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Pair That White Burgundy with Chips – A Recommendation from Jameson Fink

Today we have something special for you. I have recruited a certifiable wine expert to recommend a pairing with my new favorite type of wine – White Burgundy. I first encountered this wine at Rouge Tomate on the Upper East Side, and was smitten. But it seemed like such a fancy-pants wine. And let's face it, folks, most days my pants are decidedly unfancy.

I wanted it to be approachable, every-day. So I approached one, Mr. Jameson Fink who is the Social Media Director and European Buyer for Esquin Wine Merchants. While his Twitter profile says he would rather be drinking Champagne and eating popcorn, I somehow convinced him to talk White Burgandy and potato chips.

Here is his knowledgable advice:

I'll admit that the majority of my wine dollars go towards cheap and cheerful whites, or what I like to call porch-pounders. I guzzle an ocean of zesty, bracing, dry whites with enamel-chipping acidity. (That last part maybe doesn't sound so pleasant, but I'm exaggerating for effect. Slightly.) But every now and then I like to pry open the coffers of Jameson, Inc. and have a wine with a little more richness and distinction. And nothing is fancier than Burgundy, exquisite French Chardonnay from hallowed grounds. If you turn up your nose at Chardonnay – and I've certainly drank enough examples from all over the world that make me extremely sympathetic to that position – I highly recommend finding a bottle from the world-wide HQ for the finest expression of the grape.

Burgundy is admittedly a wine region whose navigation is fraught with uncertainly and trepidation. And even if you work your way through the confusion, finally getting a grip on the geography and classification, you can still encounter disappointment. My best advice is to build a relationship with the employees at your neighborhood wine shop. I guarantee you that if you walk in and declare "Help me find good Burgundy"!" you just might make their day.

But  if you are shy (or stubborn) I'm going to give you a tip on how to get something memorable at a reasonable price: look for Bourgogne Blanc. What this means is that you're getting a Chardonnay from Burgundy made from grapes within anywhere in that demarcated region. You need to acquire some knowledge of good producers and, when you do, you'll find out that a lot of times they put some damn fine grapes from prestigious real estate into their basic Chardonnay. One of my favorites is Remoissenet. It's an extremely elegant, pleasurable Chardonnay with a judicious amount of oak for richness and plenty of acidity on the finish for refreshment. Impeccably balanced, which for me is the hallmark of truly fine wine. (Indeed.)

So you'd think if I'm going to multiply the amount of dough I normally spend on a white wine, I'm going to have something luxurious to eat as an accompaniment, no? Lobster? Crab? A rich risotto? A rich risotto with lobster and crab? Naaah. I'm picking up a bag of potato chips. Yup. Just the classic: potatoes, oil, and salt. No gilding the lily here. Something about starchy potatoes, with a bit of salt and fat, is so lovely with richer Chardonnay. (Or Chardonnay in sparkling form. Like a Blanc de Blancs Champagne.)  And after a hard day at work, isn't it nice to come home and know that all you need for dinner is a corkscrew?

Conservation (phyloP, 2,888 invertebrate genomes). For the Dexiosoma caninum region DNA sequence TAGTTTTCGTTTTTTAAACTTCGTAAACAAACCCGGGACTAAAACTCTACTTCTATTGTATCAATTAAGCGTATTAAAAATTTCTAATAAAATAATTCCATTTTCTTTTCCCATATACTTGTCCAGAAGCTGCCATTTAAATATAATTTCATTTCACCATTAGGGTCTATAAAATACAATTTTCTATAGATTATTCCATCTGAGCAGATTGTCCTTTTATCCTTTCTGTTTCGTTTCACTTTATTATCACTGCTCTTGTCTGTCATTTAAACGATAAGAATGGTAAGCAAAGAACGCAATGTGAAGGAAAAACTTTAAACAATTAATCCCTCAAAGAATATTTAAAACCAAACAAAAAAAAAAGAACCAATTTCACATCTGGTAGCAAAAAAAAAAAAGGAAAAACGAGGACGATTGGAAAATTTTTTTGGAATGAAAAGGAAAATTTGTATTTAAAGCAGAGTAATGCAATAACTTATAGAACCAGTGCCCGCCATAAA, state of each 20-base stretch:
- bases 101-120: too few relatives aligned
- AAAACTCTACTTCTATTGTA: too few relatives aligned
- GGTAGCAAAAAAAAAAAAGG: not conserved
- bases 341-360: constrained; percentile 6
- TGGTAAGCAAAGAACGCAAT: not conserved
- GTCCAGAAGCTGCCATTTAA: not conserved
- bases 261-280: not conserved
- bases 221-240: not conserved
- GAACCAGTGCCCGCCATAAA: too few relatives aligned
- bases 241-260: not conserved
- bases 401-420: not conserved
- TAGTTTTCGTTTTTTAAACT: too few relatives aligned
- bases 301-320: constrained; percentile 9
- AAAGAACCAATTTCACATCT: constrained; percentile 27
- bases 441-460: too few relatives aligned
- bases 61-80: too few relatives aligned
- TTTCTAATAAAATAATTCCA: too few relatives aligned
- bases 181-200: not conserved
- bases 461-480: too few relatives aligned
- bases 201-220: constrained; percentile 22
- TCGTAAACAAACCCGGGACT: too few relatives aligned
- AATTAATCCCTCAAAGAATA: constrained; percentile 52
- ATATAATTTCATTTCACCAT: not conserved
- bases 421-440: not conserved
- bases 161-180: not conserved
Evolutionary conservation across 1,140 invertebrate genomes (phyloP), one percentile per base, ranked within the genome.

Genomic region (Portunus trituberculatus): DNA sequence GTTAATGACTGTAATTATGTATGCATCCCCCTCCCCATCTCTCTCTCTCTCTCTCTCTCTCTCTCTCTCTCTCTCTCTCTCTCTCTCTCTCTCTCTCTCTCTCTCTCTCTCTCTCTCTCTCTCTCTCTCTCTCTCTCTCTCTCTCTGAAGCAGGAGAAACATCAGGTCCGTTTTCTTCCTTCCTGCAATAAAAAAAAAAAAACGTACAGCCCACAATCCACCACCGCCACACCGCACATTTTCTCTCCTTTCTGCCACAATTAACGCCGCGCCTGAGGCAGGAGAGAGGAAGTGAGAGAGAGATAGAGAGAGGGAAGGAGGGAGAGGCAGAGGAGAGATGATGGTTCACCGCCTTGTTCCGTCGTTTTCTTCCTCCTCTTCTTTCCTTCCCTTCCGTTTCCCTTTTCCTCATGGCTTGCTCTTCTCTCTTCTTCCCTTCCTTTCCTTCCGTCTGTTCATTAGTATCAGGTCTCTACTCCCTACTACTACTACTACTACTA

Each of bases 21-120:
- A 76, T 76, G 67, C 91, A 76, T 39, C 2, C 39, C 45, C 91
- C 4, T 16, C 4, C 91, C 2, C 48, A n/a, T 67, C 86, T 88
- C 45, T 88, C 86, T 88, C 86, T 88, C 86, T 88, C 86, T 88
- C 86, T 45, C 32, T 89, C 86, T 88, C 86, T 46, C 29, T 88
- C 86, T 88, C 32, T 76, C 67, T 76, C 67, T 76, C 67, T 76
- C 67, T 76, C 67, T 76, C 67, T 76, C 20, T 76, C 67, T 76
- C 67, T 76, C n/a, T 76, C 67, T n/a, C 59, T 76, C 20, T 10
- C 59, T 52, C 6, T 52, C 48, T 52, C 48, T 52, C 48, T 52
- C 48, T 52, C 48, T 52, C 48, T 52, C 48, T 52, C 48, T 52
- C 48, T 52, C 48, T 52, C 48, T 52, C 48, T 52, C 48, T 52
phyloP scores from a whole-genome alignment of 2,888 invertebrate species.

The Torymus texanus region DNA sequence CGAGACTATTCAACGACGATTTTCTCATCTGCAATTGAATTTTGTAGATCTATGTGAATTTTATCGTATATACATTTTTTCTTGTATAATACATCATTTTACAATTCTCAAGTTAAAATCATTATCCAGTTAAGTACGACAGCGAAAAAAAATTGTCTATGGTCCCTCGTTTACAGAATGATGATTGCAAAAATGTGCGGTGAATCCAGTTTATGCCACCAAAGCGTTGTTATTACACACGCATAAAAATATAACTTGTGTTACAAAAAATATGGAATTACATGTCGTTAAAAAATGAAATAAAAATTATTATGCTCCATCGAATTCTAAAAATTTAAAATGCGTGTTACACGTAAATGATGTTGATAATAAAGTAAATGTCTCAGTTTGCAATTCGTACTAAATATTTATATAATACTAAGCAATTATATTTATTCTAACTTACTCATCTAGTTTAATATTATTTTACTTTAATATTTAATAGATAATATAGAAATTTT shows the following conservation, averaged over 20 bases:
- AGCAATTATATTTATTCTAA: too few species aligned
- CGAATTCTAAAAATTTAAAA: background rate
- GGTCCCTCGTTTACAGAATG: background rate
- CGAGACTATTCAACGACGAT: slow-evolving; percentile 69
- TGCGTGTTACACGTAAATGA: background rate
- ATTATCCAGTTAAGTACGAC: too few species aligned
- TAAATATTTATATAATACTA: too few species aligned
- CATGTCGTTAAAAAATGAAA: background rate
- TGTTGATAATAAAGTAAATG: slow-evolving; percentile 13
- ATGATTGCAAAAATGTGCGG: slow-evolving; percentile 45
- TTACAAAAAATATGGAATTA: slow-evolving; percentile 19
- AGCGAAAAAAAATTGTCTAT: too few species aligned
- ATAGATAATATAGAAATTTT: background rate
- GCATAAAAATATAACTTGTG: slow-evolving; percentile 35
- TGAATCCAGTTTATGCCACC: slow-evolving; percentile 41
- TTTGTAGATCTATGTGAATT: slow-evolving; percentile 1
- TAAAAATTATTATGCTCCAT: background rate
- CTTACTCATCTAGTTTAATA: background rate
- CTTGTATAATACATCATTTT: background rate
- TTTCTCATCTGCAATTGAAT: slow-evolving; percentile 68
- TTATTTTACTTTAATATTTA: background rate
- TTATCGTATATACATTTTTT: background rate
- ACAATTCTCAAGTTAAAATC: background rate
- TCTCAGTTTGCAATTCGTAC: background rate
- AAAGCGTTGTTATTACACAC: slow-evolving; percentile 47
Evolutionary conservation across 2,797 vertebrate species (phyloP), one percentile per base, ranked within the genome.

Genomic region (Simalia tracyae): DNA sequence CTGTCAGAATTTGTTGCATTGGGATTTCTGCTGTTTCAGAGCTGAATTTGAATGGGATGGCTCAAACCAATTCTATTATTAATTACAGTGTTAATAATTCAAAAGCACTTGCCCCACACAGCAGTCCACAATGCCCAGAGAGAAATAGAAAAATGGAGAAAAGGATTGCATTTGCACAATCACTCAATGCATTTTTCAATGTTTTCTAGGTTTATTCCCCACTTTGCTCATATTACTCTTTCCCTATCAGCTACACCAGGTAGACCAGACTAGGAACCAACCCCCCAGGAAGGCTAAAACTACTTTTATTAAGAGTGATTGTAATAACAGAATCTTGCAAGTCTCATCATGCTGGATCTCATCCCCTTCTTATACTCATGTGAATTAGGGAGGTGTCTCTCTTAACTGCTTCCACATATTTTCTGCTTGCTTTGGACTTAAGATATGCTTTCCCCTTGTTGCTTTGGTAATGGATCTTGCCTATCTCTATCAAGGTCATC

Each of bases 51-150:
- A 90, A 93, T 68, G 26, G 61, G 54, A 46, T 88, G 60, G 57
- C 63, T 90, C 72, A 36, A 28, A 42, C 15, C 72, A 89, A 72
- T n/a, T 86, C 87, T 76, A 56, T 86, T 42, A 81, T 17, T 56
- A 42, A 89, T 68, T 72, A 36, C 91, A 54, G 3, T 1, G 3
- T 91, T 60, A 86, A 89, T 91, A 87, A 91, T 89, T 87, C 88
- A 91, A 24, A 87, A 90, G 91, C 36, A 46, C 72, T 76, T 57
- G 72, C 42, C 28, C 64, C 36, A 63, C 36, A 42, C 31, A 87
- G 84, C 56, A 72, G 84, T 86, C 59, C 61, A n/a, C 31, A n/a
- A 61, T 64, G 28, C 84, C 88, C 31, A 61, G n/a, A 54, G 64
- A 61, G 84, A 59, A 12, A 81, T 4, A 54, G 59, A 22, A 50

The man himself, Jameson Fink.

Thank you, Jameson! If you'd like to get more expert wine advice, including what Jameson is pairing with his vino, please check out the blog he writes for Esquin Wine Merchants here.

And all this fabulous photography is courtesy of Jackie Baisa. You can check out her website here.

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Reader Comments (5)

Thank you so much for letting me guest on the blog. Truly, truly thrilled. Was hoping I'd get some arrows pointing at me with text. And a =) on the glass! Also I can't thank Jackie enough for taking such great photos.

June 21, 2011 | Unregistered CommenterJameson

What a relief !
I've been into wine since childhood (Ssssshhhhhhh, don't tell the cops) and "in" wine for a couple of decades and nothing makes me want to reach for barf bag more than snobby commentary on what is at its core a beverage of pleasure.
Jameson figured it out!
At Remoissenet we bust our tails to make the finest Bourgogne Blanc we are capable of for people to do exactly what Jameson did: pop the cork, kick back, and enjoy.... Potato chips hanging around? All the better!
Thank you Jameson for not having spent hours of your time (and hours of ours describing it) preparing some goofy dish to go with our wine.... By the way, you'll find it works well with peanuts too...
Great site John and Elena!
All my thanks,

Pierre Rovani
Beaune, Burgundy, France

June 21, 2011 | Unregistered CommenterPierre Rovani

Great post! I love the term "porch-pounders" you should trademark it!!!

June 21, 2011 | Unregistered CommenterBarnaby Dorfman

Here's my Mom's review:

"It actually made me want to try White Burgundy. I have never had a Chardonnay that made me feel that way. But then I have never had one with a potato chip kicker. I got a charge out of seeing my hard labor with the deck furniture immortalized!"

June 22, 2011 | Unregistered CommenterJameson

Burgundy vs Bourgogne demystified. THANK GOD for Jameson Fink!

June 27, 2011 | Unregistered Commenteramy pennington

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